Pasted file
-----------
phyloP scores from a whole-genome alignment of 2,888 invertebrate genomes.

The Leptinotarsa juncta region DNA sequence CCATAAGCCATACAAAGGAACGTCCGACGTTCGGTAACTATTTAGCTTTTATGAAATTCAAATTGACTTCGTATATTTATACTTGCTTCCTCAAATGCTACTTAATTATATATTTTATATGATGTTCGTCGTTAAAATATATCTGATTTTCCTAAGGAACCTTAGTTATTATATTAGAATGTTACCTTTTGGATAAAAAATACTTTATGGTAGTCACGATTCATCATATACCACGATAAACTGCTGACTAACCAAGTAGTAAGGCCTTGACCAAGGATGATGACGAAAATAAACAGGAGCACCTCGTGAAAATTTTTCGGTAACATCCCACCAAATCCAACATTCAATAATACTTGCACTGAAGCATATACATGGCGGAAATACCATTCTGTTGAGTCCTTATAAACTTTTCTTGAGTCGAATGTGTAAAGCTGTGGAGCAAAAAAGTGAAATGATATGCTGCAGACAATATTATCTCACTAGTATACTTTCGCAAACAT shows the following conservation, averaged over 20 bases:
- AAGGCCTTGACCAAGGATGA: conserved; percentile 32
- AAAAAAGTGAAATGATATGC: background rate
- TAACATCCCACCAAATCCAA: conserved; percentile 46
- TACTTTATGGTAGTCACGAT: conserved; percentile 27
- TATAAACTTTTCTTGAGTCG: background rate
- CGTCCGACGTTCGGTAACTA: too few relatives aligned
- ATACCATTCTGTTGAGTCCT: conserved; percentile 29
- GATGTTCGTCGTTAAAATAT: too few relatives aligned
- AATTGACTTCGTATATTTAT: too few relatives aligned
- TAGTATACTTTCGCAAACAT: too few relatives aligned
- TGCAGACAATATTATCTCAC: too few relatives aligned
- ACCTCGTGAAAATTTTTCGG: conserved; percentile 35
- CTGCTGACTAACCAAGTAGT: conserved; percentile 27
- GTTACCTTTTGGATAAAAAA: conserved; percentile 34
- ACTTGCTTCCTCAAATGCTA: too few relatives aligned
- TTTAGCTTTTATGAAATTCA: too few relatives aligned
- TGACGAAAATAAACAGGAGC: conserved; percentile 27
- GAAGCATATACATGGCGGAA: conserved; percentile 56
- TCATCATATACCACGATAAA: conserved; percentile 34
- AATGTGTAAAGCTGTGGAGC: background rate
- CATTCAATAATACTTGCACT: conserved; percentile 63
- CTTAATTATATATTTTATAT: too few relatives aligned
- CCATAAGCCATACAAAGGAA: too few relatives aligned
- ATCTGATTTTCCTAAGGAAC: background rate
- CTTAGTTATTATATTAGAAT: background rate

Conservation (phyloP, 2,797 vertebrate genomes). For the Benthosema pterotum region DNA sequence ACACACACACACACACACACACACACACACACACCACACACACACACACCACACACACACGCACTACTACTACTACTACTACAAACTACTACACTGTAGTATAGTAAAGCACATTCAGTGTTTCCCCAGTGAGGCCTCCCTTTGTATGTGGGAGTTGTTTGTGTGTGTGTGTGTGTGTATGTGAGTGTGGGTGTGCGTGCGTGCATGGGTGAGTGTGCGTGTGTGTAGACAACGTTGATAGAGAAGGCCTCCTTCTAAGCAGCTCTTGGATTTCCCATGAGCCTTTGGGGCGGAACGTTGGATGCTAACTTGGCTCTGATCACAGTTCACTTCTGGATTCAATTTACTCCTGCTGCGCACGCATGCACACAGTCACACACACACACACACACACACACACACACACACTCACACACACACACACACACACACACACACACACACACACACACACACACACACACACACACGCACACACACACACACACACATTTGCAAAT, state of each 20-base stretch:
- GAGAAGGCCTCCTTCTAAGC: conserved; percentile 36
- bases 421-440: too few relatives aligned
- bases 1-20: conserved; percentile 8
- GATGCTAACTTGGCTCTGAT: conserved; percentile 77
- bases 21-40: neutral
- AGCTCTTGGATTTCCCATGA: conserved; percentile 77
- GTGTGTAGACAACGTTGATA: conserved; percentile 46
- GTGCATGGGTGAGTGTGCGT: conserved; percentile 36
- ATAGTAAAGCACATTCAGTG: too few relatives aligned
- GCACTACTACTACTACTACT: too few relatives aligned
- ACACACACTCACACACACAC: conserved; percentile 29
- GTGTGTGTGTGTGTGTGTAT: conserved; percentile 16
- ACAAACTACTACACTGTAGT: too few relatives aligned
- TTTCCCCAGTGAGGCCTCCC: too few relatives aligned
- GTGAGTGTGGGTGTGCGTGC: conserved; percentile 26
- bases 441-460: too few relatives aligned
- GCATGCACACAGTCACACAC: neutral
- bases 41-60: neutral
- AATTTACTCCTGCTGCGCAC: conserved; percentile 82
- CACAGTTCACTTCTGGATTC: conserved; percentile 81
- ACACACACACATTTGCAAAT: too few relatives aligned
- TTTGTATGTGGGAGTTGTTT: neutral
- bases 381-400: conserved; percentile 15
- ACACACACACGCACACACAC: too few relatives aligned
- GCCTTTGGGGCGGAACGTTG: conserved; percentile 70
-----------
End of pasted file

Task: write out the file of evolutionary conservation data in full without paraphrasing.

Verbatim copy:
phyloP scores from a whole-genome alignment of 2,888 invertebrate genomes.

The Leptinotarsa juncta region DNA sequence CCATAAGCCATACAAAGGAACGTCCGACGTTCGGTAACTATTTAGCTTTTATGAAATTCAAATTGACTTCGTATATTTATACTTGCTTCCTCAAATGCTACTTAATTATATATTTTATATGATGTTCGTCGTTAAAATATATCTGATTTTCCTAAGGAACCTTAGTTATTATATTAGAATGTTACCTTTTGGATAAAAAATACTTTATGGTAGTCACGATTCATCATATACCACGATAAACTGCTGACTAACCAAGTAGTAAGGCCTTGACCAAGGATGATGACGAAAATAAACAGGAGCACCTCGTGAAAATTTTTCGGTAACATCCCACCAAATCCAACATTCAATAATACTTGCACTGAAGCATATACATGGCGGAAATACCATTCTGTTGAGTCCTTATAAACTTTTCTTGAGTCGAATGTGTAAAGCTGTGGAGCAAAAAAGTGAAATGATATGCTGCAGACAATATTATCTCACTAGTATACTTTCGCAAACAT shows the following conservation, averaged over 20 bases:
- AAGGCCTTGACCAAGGATGA: conserved; percentile 32
- AAAAAAGTGAAATGATATGC: background rate
- TAACATCCCACCAAATCCAA: conserved; percentile 46
- TACTTTATGGTAGTCACGAT: conserved; percentile 27
- TATAAACTTTTCTTGAGTCG: background rate
- CGTCCGACGTTCGGTAACTA: too few relatives aligned
- ATACCATTCTGTTGAGTCCT: conserved; percentile 29
- GATGTTCGTCGTTAAAATAT: too few relatives aligned
- AATTGACTTCGTATATTTAT: too few relatives aligned
- TAGTATACTTTCGCAAACAT: too few relatives aligned
- TGCAGACAATATTATCTCAC: too few relatives aligned
- ACCTCGTGAAAATTTTTCGG: conserved; percentile 35
- CTGCTGACTAACCAAGTAGT: conserved; percentile 27
- GTTACCTTTTGGATAAAAAA: conserved; percentile 34
- ACTTGCTTCCTCAAATGCTA: too few relatives aligned
- TTTAGCTTTTATGAAATTCA: too few relatives aligned
- TGACGAAAATAAACAGGAGC: conserved; percentile 27
- GAAGCATATACATGGCGGAA: conserved; percentile 56
- TCATCATATACCACGATAAA: conserved; percentile 34
- AATGTGTAAAGCTGTGGAGC: background rate
- CATTCAATAATACTTGCACT: conserved; percentile 63
- CTTAATTATATATTTTATAT: too few relatives aligned
- CCATAAGCCATACAAAGGAA: too few relatives aligned
- ATCTGATTTTCCTAAGGAAC: background rate
- CTTAGTTATTATATTAGAAT: background rate

Conservation (phyloP, 2,797 vertebrate genomes). For the Benthosema pterotum region DNA sequence ACACACACACACACACACACACACACACACACACCACACACACACACACCACACACACACGCACTACTACTACTACTACTACAAACTACTACACTGTAGTATAGTAAAGCACATTCAGTGTTTCCCCAGTGAGGCCTCCCTTTGTATGTGGGAGTTGTTTGTGTGTGTGTGTGTGTGTATGTGAGTGTGGGTGTGCGTGCGTGCATGGGTGAGTGTGCGTGTGTGTAGACAACGTTGATAGAGAAGGCCTCCTTCTAAGCAGCTCTTGGATTTCCCATGAGCCTTTGGGGCGGAACGTTGGATGCTAACTTGGCTCTGATCACAGTTCACTTCTGGATTCAATTTACTCCTGCTGCGCACGCATGCACACAGTCACACACACACACACACACACACACACACACACACTCACACACACACACACACACACACACACACACACACACACACACACACACACACACACACACGCACACACACACACACACACATTTGCAAAT, state of each 20-base stretch:
- GAGAAGGCCTCCTTCTAAGC: conserved; percentile 36
- bases 421-440: too few relatives aligned
- bases 1-20: conserved; percentile 8
- GATGCTAACTTGGCTCTGAT: conserved; percentile 77
- bases 21-40: neutral
- AGCTCTTGGATTTCCCATGA: conserved; percentile 77
- GTGTGTAGACAACGTTGATA: conserved; percentile 46
- GTGCATGGGTGAGTGTGCGT: conserved; percentile 36
- ATAGTAAAGCACATTCAGTG: too few relatives aligned
- GCACTACTACTACTACTACT: too few relatives aligned
- ACACACACTCACACACACAC: conserved; percentile 29
- GTGTGTGTGTGTGTGTGTAT: conserved; percentile 16
- ACAAACTACTACACTGTAGT: too few relatives aligned
- TTTCCCCAGTGAGGCCTCCC: too few relatives aligned
- GTGAGTGTGGGTGTGCGTGC: conserved; percentile 26
- bases 441-460: too few relatives aligned
- GCATGCACACAGTCACACAC: neutral
- bases 41-60: neutral
- AATTTACTCCTGCTGCGCAC: conserved; percentile 82
- CACAGTTCACTTCTGGATTC: conserved; percentile 81
- ACACACACACATTTGCAAAT: too few relatives aligned
- TTTGTATGTGGGAGTTGTTT: neutral
- bases 381-400: conserved; percentile 15
- ACACACACACGCACACACAC: too few relatives aligned
- GCCTTTGGGGCGGAACGTTG: conserved; percentile 70